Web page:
The popularity of these disempowering aesthetics is part of this agenda, a part that we dismiss and trivialise to avoid looking too closely at how we are vectors of branding. It uses the mouthpiece of our peers who have to rely on the language of the system to interact with it. These messengers, who are primarily young women, operate on an app that encourages engagement in these aesthetics – posting them, citing them, repeating and referencing them again and again – as the only way that their videos will gain traction. 

TikTok and other social media sites integrate these aesthetics and buzzwords so seamlessly into the language of the platform that there is no way you can scroll without stumbling into some-core or another. And given its focus on bite-sized branding, it prevents us from thinking critically about what we consume, whether it be the clothes that they model or the wholesale agenda that comes with it. So, we reproduce it. End on end. And eventually, we internalise it. 

It is especially concerning given that this content is broadcasted to a huge audience of people, many of whom are children. In the UK alone, 53% of children ages 3-17 report that they use TikTok. Normalising these habits of consumption and the patriarchal messaging that goes along with it for a younger generation threatens to erase generations of radical, liberatory feminist thought. 


And our consumption habits are not freed from scrutiny by the fact that women are supposedly the ones with the ability to choose. Choice feminism, the argument that: well, if I choose it and it makes me, a woman, feel good, isn’t it feminist? is not in any way a legitimate cop-out for criticism. Choosing to be in a position of disempowerment is not empowering at all. It doesn’t unsettle and ultimately dismantle the systems of patriarchy and oppression to dress up in the clothes and labels they have given us.

Being “radical” is just as easy as being yourself

It rubs me the wrong way, and I’m sure it frustrates other people as well, to watch women contribute free labour to reproduce repackaged messages of the patriarchy. It’s not comfortable sitting with the fact that the language of marketing has infiltrated into our everyday conversations. 

It’s nearly impossible to live with a manufactured pace of change that serves to destabilise us in order to sell us something new to fill the void of identity. But the first part of finding a cure is recognising the symptoms. Only then can we pinpoint what makes us uncomfortable about what we consume, and then alter our behaviour around consumption. 

Firstly, you need to remind yourself that you can figure out who you are without the input of Big Brother TikTok. Even if you feel like you can’t, at least start by feeling comfortable with the fact that identities are formed, not found or given. It’s a life-long process, one that changes with time and with experience. It is more natural to feel unsettled in your identity than to be completely happy with it at any one time. Already, doing the work and making the choice to be conscious of yourself is radical. It feels like the mental equivalent of kicking off the reins of the swirling online market of identities and commodities, decluttering our brains to be less susceptible to the incessant clamour of marketing.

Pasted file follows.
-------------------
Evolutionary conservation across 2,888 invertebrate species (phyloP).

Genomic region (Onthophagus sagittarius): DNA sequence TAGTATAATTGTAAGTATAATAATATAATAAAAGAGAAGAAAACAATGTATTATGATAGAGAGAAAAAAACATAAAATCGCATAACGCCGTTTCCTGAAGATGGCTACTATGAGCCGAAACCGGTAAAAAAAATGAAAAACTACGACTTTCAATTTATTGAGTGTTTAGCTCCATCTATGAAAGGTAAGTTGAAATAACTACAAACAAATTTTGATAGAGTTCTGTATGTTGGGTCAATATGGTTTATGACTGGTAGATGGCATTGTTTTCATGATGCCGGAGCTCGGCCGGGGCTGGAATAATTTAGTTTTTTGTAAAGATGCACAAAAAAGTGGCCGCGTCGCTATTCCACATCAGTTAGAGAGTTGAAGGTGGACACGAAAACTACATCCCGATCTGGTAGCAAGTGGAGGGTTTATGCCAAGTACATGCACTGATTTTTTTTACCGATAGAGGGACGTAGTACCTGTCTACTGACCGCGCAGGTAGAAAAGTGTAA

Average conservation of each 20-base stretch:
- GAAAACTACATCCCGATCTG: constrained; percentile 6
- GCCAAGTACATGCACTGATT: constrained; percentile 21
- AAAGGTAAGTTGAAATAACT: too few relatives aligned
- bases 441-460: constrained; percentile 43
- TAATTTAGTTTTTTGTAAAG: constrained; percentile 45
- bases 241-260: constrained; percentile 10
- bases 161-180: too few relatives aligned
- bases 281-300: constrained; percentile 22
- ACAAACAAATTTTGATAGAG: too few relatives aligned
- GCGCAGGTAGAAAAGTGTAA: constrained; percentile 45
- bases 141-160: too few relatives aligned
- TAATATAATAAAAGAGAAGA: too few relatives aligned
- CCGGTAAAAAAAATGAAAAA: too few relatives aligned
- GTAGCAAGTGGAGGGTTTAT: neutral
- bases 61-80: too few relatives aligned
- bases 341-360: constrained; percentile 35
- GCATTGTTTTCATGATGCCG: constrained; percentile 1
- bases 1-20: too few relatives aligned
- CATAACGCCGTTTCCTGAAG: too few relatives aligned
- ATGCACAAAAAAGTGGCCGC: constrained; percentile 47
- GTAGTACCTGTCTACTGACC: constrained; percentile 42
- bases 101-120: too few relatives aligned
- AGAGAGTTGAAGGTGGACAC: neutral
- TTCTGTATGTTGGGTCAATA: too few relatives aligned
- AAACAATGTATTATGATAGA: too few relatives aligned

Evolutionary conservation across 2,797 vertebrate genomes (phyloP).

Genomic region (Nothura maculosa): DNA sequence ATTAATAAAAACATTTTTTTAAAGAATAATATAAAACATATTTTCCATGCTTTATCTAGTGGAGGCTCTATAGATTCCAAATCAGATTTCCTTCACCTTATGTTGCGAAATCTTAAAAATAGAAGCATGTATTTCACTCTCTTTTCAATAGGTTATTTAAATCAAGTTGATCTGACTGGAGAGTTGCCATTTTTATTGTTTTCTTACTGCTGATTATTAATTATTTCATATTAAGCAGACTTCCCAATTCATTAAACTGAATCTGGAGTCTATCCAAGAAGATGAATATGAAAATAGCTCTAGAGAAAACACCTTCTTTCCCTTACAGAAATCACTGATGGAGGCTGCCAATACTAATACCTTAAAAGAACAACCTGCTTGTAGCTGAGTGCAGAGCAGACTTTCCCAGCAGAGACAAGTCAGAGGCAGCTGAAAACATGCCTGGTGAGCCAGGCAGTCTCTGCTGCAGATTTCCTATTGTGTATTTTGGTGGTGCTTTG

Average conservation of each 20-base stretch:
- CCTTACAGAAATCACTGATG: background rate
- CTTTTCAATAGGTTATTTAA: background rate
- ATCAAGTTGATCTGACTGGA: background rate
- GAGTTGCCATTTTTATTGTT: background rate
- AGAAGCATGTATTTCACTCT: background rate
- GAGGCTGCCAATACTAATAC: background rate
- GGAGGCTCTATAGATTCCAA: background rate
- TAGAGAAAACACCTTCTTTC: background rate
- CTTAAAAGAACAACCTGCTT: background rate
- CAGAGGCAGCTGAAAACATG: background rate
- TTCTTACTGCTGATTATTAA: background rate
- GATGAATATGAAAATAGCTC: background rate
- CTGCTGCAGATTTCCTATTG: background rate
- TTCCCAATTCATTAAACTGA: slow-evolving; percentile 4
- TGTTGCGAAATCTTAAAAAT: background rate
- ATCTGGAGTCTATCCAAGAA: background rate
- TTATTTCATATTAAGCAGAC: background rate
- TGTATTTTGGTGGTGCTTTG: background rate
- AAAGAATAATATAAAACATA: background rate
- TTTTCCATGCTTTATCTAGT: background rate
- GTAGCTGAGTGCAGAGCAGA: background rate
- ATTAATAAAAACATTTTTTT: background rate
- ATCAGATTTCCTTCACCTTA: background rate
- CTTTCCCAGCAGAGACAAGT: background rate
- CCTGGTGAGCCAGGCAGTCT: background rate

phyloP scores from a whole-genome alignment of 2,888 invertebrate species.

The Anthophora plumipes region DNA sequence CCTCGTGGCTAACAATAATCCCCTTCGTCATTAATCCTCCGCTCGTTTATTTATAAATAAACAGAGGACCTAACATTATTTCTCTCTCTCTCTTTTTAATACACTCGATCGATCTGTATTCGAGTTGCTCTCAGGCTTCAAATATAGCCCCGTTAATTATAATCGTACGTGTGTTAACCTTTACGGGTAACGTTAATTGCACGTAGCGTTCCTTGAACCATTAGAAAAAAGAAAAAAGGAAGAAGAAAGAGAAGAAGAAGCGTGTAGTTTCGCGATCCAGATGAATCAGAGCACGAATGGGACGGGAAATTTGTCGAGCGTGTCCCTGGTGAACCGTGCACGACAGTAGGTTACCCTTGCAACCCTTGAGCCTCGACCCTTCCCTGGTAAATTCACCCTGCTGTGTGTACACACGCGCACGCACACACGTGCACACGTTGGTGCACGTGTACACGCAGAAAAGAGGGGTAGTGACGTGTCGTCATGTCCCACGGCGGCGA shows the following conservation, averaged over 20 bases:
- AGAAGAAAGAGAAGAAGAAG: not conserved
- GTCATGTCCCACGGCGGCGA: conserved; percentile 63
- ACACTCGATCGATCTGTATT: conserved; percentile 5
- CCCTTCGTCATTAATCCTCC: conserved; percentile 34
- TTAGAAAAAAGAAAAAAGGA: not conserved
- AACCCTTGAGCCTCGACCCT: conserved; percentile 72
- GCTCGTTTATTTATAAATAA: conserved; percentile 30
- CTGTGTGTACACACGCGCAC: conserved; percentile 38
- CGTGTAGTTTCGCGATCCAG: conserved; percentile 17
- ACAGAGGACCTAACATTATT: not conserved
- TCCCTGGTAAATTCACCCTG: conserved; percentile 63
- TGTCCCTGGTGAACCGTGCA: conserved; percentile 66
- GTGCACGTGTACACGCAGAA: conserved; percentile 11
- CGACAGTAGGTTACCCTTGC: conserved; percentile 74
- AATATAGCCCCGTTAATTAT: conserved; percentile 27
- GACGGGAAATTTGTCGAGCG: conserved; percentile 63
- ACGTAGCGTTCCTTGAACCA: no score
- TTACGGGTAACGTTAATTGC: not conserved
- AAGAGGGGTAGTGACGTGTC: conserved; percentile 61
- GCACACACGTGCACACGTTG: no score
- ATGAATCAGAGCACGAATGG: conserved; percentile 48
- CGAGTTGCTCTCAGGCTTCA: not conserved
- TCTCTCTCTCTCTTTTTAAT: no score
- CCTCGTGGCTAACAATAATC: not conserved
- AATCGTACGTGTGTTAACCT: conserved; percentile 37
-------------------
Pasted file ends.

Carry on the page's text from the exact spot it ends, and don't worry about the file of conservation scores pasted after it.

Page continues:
Recently, people have been making dents in this market, discussing philosophies such as de-influencing or no-spend November, which seek to break us out of the knee-jerk habit of coveting and consuming. TikTokers like Mandy Lee have pioneered the “75 Hard Style Challenge,” a goal where you commit to buying no new clothes for 75 days as a way to rediscover and style the clothes you already have in your closet. It was only mildly heartbreaking to hear her emphasise that “outfit repeating is fair game,” and feeling a surprising sense of incongruence. A voice in the media telling me it was alright to do what people have done for generations and dress every day in my favourite clothing? Inconceivable! 

Others have dedicated themselves to countering these users in their comments sections and in their stitches, questioning language like “siren” and “bimbo” and challenging people to justify their use of such terms as a conscious assertion of their identity. Is it empowering? Can it be divorced from its sexualised history and reclaimed? And is your use of the label effective in its subversion of its baggage?

Only with such pushback can we elaborate to a larger audience what we mean when we use these aesthetics and terms, and also confront ourselves with the question of whether or not they are legitimate tools or simply reappropriated weapons. Being open-minded, curious to learn more, and admitting your blindspots and mistakes is not only the sign of a perfectly working critical consciousness, but necessary for a healthy discourse.

In today’s language of commodity-fetishism, buying critically or rediscovering the potential of your existing closet is almost allegorical for finding your identity with what you already have, returning to a process of self-definition that doesn’t rely so heavily on social or market forces. It’s a habit that asserts an economic independence and agency by refusing the temptation of fast fashion and a culture of consumption. And one that, hopefully, doesn’t elevate the two-dimensional gender roles that we are asked to recycle anew. 

What can you do?

  • Look into the creators behind the 75 Hard Style Challenge, and maybe take their encouragement to start evaluating your consumption habits. 
  • A Vox Essay by Lilly Millman might make you feel a little less alone in changing your relationship towards identity, insecurity, and emptying your wallet for a new solution in the form of a product.  
  • If you would appreciate a historical deep-dive into the link between gender roles and consumption, Victoria de Grazia and Ellen Furlough have compiled a series of essays, The Sex of Things, spanning the Revolutionary War in France to the mid 20th century. 
  • Michael Serazio’s book The Authenticity Industries uncovers everything that goes into making politics, traditional media, and the marketing industry of social media more and more effective through false relatability.
  • Read more articles by Ning HERE
Illustration by Rosa Kusabbi @rosa_illustration_ who says “The art features three popular trends: the Slavic bimbo, the mob wife, and the office siren. I aimed to portray these trends as the darker stereotypes behind them, highlighting their underlying sexist nature. It goes beyond surface impressions, emphasising the exaggerated sexist tropes present in society.”